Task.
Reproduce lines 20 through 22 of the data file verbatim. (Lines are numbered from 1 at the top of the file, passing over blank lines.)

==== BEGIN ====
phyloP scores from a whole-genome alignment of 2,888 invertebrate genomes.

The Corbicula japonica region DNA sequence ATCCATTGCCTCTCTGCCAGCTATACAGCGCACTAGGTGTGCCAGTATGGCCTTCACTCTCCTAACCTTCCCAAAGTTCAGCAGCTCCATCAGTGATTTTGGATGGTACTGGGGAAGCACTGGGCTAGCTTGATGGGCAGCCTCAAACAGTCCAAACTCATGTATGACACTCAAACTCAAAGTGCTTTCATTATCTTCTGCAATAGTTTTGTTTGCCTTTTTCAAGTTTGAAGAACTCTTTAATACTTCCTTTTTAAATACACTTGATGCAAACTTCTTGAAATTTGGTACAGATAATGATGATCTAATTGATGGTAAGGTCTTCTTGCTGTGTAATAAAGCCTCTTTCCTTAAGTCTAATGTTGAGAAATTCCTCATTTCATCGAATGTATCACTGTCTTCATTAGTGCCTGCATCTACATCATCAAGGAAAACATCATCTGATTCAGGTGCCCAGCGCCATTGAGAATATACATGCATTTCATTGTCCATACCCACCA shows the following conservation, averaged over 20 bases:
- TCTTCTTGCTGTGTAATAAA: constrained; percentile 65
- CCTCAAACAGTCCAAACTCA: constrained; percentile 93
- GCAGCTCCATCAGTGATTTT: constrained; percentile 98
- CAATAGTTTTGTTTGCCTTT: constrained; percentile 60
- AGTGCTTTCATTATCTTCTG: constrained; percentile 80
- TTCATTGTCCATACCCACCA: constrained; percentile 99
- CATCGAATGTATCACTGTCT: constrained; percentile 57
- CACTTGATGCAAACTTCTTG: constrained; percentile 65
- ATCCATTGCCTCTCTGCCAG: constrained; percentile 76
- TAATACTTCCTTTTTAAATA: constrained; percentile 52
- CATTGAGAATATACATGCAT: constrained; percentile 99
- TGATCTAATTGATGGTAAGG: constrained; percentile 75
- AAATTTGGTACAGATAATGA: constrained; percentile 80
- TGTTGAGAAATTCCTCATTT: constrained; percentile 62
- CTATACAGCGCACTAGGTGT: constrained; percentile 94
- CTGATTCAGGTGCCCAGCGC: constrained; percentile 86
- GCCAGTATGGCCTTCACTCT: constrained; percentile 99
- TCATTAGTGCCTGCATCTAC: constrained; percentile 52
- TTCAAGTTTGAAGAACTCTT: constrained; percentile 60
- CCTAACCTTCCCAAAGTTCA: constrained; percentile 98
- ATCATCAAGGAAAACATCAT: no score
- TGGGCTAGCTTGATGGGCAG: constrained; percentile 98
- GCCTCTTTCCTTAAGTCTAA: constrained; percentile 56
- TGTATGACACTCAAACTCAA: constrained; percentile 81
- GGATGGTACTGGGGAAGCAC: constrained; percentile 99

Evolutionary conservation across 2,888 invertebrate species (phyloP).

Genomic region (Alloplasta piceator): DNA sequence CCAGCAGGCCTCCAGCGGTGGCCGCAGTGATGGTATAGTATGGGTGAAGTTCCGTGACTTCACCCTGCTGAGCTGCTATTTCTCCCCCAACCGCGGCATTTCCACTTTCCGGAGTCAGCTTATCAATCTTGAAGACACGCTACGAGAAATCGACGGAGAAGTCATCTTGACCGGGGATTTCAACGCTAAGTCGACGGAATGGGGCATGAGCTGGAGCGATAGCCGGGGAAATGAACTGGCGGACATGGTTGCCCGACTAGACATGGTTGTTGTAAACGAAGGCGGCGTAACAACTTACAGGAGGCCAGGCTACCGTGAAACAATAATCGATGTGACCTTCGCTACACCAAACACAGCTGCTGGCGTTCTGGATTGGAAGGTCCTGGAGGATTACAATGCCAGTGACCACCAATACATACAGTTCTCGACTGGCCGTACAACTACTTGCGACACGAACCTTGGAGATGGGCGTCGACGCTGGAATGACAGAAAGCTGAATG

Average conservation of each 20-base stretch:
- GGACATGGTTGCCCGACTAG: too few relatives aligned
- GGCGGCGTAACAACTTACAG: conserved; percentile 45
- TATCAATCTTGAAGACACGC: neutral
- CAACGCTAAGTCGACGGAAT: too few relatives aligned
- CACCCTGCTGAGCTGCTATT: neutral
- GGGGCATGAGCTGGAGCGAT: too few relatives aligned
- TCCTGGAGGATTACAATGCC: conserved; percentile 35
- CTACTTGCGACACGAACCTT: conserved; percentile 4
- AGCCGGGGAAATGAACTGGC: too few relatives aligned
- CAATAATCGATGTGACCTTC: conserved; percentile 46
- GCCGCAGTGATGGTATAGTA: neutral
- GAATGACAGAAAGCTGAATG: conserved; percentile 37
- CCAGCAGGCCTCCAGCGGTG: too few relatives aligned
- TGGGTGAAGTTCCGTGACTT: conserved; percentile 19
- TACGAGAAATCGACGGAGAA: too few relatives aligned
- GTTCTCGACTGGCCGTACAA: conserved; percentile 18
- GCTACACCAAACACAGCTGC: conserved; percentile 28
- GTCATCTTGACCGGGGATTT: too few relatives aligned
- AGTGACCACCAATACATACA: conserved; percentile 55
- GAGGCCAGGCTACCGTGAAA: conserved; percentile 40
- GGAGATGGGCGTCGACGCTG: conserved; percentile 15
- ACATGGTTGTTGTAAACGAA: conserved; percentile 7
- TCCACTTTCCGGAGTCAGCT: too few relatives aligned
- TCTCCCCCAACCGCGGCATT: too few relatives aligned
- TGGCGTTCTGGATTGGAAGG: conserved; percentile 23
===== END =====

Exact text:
- TCATTAGTGCCTGCATCTAC: constrained; percentile 52
- TTCAAGTTTGAAGAACTCTT: constrained; percentile 60
- CCTAACCTTCCCAAAGTTCA: constrained; percentile 98